After our first landing on the Half moon Island, we spent the next week exploring other parts of the Antarctic Peninsula.
Technically we had not yet stepped on mainland Antarctica. The half moon island is a part of the South Shetland Islands – a little off the mainland.
On day 2 we would be exploring Brown bluff. This would be the first time we would be stepping on the 7th continent. We would be walking on land that has been visited by less than 1% of the world’s population. Antarctica is covered with ice and snow on 99.8% of its area – the remaining .2% is land. Brown bluff had a pebbly beach that also has remains of the volcanic activity that formed it over a million years ago.
Our zodiacs drew closer to the shoreline and we all carefully got off one at a time. I took a moment to soak it in – I was finally on the 7th continent! No passport, no currency, no border control. We were lucky to have Jonathan Shackleton with us. He is the cousin of Irish explorer Sir Ernest Shackleton. Shackleton’s story, unfortunate as it may be, has become very well known over the years. His ship – the Endurance became trapped in pack ice and was slowly crushed. The crew had to evacuate the ship and live on sea ice till they could reach Elephant island and finally the inhabited island of South Georgia. You’d think that he would put an end to his adventurous travels and retire in a nice country home in England but he went back to the Antarctic in 1921. Unfortunately that proved to be his last expedition as he died of a heart attack and was finally buried in South Georgia.
We spent the day walking around the island, which was full of molting Gentoo Penguins. Gentoo penguins can easily be recognised with their bright orange-red bills. They clumsily waddle on land with their tails sweeping behind them from right to left. With Austral summer coming to an end, the chicks were now of a decent size and were preparing to spend the next few months in the water with their parents. Gentoo penguins face threats from seals and whales in the water and often Skuas steal their eggs. As clumsy as they might look and behave, Gentoo’s can be very cute. Some are very inquisitive and even come up to you to say hello!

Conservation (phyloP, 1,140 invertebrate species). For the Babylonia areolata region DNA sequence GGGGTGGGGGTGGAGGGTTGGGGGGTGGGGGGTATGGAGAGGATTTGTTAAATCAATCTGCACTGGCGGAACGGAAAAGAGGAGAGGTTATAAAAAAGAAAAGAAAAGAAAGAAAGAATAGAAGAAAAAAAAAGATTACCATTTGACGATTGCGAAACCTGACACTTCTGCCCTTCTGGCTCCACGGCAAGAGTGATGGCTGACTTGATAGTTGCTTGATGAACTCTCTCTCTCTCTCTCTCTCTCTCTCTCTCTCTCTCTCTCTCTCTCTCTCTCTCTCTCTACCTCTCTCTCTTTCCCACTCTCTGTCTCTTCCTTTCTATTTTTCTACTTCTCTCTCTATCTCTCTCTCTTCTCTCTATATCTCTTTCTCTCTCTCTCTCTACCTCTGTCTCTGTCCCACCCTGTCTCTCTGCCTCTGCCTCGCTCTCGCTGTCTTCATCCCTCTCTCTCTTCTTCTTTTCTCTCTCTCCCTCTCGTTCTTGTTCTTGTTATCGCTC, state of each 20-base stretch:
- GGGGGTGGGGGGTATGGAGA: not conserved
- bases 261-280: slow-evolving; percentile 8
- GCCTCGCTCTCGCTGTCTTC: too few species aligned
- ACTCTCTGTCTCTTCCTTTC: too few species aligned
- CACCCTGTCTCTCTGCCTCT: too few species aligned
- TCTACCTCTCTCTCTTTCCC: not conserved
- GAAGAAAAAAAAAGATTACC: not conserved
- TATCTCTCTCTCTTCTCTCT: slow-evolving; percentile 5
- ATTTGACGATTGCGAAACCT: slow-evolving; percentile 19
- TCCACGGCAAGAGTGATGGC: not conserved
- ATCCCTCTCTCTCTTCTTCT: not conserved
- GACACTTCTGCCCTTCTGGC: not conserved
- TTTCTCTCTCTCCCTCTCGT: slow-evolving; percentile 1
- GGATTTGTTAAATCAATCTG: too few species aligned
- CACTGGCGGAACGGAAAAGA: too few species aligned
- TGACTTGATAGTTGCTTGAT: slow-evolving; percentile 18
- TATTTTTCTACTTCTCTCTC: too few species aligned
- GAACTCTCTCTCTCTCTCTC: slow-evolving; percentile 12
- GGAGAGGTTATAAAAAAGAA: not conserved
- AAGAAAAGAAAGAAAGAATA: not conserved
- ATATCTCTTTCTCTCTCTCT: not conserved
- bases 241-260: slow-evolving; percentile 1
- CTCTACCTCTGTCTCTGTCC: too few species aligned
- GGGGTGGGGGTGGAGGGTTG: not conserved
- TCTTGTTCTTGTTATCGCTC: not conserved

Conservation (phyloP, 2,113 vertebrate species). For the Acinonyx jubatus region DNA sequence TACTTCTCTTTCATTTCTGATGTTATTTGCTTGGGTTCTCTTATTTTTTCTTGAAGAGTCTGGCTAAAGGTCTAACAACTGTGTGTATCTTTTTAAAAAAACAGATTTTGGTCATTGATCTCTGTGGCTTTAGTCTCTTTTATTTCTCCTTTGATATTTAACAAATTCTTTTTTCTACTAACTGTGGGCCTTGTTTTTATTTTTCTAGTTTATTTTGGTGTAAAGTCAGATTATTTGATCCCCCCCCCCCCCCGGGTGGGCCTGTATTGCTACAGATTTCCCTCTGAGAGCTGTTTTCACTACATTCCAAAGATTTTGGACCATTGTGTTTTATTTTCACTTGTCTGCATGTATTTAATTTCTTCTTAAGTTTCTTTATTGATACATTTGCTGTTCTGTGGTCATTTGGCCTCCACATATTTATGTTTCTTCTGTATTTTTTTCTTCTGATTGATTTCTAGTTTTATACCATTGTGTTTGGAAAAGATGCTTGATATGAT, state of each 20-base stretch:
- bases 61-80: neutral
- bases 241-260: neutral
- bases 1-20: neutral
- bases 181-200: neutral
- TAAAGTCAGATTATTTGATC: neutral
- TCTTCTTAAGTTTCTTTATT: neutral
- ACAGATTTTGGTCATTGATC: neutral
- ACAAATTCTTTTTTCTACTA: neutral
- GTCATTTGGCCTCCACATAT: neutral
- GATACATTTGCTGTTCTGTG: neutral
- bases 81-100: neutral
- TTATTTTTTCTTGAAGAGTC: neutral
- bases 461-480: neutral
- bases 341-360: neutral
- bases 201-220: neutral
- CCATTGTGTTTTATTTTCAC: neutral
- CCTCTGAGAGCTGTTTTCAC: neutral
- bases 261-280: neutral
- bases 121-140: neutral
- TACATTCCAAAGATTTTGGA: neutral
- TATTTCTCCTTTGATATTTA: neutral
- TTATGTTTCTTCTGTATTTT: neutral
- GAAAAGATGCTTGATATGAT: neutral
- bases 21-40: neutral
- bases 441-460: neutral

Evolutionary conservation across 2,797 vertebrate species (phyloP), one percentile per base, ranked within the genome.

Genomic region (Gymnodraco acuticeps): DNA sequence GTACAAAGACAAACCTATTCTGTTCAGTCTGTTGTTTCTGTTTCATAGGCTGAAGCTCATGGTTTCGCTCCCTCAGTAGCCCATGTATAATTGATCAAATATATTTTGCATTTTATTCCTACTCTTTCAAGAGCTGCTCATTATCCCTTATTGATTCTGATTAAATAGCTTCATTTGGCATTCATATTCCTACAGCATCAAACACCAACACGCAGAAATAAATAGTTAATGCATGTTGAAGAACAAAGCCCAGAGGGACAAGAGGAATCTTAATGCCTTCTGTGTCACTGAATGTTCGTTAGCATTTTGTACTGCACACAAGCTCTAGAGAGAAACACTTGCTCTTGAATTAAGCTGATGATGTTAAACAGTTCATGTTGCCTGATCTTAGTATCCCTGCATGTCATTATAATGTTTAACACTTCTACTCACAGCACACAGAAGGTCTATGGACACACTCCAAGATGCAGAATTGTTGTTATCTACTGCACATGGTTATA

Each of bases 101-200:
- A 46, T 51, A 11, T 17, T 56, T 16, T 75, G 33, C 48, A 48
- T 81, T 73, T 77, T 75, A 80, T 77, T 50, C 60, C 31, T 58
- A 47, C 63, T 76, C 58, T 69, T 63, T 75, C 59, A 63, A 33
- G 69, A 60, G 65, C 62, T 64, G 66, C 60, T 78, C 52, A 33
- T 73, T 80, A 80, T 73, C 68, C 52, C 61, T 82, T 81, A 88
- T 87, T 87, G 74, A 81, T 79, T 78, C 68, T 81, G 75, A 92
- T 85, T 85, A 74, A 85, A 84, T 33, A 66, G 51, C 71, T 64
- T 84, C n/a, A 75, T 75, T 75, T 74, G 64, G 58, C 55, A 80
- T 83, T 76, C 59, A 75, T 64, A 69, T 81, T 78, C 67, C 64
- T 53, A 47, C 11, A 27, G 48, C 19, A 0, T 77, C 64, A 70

A lot of us had come on the expedition to experience climate change first hand in the south and that day we did. Our ship went past massive tabular icebergs. These icebergs get their name from their shape. They had travelled thousands of miles over the last 10 years. They were parts of the Larsen B ice shelf which had broken off over a decade ago. They contained billions of liters of water – Fresh water. Coming from a part of the world that is already suffering from acute water shortages this really hit close to home. From trying to save every drop of water back home – I was now looking at a single piece of ice that contained enough water to sustain an average person for 4.5 billion years. This piece of ice will eventually melt away and mx in with seawater but it will not lead to rise in sea levels. Sea levels do not rise when ice shelves break away and melt. Sea levels rise when glaciers from the inside begin to melt. Ice shelves hold these glaciers back – and once these ice shelves start breaking away , theres nothing stopping the glaciers from melting into the oceans. To put things into perspective if the Antarctic ice sheets were to fully melt – it would lead to a 60mt rise in sea level. This puts over 40 million Indians at risk, with Mumbai and Kolkata being the top two cities with the highest population exposure to coastal flooding.
I stayed on the top deck of the ship for a while that evening staring at these massive icebergs and wondering about what the future has in store for us. I consider myself to be an optimist and am always ready to face challenges but for the first time I was scared.
Can we reverse the damage we’ve done so far?